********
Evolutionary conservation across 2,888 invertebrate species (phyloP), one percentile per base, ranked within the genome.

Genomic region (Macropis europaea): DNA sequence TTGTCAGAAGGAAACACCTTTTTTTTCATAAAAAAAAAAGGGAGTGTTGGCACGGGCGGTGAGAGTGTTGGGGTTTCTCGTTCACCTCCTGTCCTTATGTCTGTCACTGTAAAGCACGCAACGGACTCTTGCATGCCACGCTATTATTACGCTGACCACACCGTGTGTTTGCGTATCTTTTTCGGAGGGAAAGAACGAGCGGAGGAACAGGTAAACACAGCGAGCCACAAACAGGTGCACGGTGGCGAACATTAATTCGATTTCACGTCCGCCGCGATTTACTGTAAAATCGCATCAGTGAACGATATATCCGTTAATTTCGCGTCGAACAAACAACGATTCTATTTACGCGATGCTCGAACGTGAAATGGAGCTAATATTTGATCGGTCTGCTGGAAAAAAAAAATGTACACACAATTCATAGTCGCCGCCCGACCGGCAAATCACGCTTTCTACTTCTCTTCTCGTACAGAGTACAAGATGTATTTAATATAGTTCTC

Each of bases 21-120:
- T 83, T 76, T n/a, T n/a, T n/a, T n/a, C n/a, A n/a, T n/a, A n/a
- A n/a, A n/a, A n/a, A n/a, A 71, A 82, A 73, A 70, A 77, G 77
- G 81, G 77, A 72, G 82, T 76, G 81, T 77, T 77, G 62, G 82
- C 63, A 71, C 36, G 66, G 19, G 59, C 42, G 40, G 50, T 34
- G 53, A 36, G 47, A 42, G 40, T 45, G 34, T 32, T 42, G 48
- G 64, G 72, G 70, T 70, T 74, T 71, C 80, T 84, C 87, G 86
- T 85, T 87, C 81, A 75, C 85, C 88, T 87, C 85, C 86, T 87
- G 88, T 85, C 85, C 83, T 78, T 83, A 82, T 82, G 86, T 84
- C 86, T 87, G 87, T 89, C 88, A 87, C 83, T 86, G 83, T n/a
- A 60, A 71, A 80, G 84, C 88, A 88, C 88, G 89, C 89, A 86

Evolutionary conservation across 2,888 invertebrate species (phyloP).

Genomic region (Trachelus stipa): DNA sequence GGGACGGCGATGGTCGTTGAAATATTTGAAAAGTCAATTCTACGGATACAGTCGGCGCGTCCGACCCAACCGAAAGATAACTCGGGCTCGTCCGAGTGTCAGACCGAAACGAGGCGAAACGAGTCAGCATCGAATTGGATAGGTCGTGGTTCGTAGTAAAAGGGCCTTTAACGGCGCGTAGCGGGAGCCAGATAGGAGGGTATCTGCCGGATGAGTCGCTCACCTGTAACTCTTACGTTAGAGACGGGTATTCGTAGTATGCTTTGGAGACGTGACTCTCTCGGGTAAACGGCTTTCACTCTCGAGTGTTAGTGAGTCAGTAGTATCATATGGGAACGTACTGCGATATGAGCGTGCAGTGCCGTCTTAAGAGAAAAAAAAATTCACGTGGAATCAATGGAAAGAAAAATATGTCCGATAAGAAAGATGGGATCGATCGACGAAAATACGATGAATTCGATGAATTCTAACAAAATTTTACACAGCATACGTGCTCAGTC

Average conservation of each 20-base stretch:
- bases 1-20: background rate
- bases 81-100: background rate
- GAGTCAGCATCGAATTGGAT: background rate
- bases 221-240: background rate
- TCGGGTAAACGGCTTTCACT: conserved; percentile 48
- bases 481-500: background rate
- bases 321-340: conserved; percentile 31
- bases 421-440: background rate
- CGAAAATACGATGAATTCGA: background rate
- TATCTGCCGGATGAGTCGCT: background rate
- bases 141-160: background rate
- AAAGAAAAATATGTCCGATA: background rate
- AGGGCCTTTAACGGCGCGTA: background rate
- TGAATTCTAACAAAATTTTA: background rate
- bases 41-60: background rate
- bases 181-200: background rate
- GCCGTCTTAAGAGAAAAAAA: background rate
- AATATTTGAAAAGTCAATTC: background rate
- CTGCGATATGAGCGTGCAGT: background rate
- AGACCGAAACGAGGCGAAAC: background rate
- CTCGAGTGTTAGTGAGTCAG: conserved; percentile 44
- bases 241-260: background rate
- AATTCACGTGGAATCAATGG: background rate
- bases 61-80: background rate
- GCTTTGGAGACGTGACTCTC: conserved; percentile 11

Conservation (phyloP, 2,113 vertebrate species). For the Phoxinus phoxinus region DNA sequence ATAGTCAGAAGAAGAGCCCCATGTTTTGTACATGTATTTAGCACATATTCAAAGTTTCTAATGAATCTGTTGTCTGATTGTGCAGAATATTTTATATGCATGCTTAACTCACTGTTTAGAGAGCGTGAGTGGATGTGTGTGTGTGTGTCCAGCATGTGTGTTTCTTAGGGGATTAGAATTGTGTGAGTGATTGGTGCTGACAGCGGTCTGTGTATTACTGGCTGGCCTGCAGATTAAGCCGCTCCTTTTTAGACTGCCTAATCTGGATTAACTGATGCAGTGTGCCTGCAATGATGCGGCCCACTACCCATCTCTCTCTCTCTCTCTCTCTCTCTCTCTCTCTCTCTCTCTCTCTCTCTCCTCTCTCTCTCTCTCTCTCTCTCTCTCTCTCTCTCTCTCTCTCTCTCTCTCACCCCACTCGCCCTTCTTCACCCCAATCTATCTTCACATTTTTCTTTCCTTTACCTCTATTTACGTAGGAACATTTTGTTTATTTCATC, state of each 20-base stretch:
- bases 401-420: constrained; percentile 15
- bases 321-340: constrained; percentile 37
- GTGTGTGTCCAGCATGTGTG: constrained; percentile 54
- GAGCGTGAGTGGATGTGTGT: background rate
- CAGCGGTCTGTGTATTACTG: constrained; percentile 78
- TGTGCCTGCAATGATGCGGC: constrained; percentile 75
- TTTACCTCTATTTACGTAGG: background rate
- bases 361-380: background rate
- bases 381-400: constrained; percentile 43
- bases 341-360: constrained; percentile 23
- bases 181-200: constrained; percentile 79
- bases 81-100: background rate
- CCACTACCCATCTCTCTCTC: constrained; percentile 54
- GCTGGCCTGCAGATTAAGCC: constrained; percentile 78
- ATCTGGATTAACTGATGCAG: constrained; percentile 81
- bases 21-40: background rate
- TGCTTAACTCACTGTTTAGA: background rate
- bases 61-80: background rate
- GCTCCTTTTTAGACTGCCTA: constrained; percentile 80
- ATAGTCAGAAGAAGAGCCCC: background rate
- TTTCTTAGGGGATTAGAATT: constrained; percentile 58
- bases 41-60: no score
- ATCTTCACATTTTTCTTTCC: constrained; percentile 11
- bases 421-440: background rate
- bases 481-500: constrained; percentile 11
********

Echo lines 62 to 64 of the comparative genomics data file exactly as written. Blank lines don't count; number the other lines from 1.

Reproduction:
- ATAGTCAGAAGAAGAGCCCC: background rate
- TTTCTTAGGGGATTAGAATT: constrained; percentile 58
- bases 41-60: no score